A Big Island hospital has received a $500,000 state grant to expand its emergency room serving the mostly rural northern part of the island.
West Hawaii Today reports Gov. David Ige released the funds last week for North Hawaii Community Hospital.
The emergency room is expected to more than double in size to 13 beds from the current six when it opens next year. It will grow from the current 3,300 square feet (300 square meters) to more than 12,000 square feet (1,100 square meters).
Two new rooms will be trauma rooms. The new area will include a centralized nurses' workstation, new ambulance, waiting room and entry for patients and family.
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The 35-bed hospital became a part of The Queen's Health Systems in 2014. It serves more than 30,000 residents and visitors in Waimea, Hawi, Waikoloa and Hamakua.
In fiscal year 2016, the hospital recorded more than 14,000 visits to the emergency room. By 2025, the hospital expects to have more than 17,000 such visits.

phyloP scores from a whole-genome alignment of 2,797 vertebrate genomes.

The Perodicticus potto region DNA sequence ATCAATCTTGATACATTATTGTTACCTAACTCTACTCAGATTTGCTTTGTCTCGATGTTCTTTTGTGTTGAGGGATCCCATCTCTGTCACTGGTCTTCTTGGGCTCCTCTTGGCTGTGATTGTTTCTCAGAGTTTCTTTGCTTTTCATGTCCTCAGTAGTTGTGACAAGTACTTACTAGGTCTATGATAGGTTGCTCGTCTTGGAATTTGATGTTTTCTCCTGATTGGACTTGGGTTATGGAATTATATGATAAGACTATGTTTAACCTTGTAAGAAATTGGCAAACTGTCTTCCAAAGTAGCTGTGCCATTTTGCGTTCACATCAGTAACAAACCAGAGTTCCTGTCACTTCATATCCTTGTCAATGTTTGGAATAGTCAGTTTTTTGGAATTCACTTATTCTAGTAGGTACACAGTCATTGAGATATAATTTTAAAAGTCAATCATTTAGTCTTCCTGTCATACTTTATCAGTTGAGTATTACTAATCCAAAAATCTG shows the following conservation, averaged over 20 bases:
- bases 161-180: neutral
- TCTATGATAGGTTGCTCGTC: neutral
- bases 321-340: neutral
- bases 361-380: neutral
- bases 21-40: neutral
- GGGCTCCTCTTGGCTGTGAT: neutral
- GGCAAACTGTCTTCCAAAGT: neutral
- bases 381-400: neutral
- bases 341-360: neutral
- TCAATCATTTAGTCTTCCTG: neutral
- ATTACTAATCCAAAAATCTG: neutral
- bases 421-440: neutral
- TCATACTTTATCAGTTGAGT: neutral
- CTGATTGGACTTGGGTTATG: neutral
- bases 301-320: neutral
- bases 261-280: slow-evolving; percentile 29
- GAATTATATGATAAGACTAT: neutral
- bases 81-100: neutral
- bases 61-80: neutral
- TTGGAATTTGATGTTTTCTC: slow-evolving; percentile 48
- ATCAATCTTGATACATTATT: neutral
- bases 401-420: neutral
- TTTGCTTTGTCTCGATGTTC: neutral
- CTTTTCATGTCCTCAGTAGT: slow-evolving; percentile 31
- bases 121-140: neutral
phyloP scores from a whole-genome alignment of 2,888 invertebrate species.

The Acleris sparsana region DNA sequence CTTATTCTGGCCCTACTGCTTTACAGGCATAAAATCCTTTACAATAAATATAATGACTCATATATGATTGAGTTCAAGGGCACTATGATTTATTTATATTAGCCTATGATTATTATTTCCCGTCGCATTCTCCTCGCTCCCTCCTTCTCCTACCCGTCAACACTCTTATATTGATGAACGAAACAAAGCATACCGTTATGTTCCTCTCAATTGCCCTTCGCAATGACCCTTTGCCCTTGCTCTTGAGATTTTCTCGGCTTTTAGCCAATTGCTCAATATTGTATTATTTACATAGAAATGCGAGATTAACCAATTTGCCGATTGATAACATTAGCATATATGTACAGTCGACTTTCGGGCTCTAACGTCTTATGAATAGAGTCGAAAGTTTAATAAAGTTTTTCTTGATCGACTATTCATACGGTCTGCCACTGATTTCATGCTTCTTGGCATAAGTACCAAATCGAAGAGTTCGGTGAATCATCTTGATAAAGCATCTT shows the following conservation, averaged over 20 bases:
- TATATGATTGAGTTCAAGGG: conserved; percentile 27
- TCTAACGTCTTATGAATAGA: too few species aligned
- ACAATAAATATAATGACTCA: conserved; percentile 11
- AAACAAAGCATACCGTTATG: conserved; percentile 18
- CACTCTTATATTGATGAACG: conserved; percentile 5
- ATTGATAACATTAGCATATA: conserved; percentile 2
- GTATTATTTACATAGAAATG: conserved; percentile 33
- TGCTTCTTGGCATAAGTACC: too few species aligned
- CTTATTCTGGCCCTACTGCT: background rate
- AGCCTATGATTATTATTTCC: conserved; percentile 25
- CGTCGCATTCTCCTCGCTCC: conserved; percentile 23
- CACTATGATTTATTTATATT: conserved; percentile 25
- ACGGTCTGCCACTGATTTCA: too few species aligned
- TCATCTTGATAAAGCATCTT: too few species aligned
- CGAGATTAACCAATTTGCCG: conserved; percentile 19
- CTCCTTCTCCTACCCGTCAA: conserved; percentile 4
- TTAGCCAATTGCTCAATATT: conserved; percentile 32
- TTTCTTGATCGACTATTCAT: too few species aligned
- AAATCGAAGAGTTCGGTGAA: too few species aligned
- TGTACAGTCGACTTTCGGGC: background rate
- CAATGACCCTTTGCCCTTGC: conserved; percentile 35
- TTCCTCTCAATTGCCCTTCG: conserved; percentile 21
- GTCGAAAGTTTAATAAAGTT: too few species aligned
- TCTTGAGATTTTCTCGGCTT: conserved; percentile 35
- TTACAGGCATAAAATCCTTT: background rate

The hospital hosted a blessing for the construction site in November. It expects to raise $25 million for the project. An application to the state Health Planning and Development Agency for the expansion said it was on track to meet its fund drive goal.
The application said the new emergency room would boost access to everyone in the area, particularly the elderly, low-income patients, women, those with disabilities, racial and ethnic minorities and other underserved groups.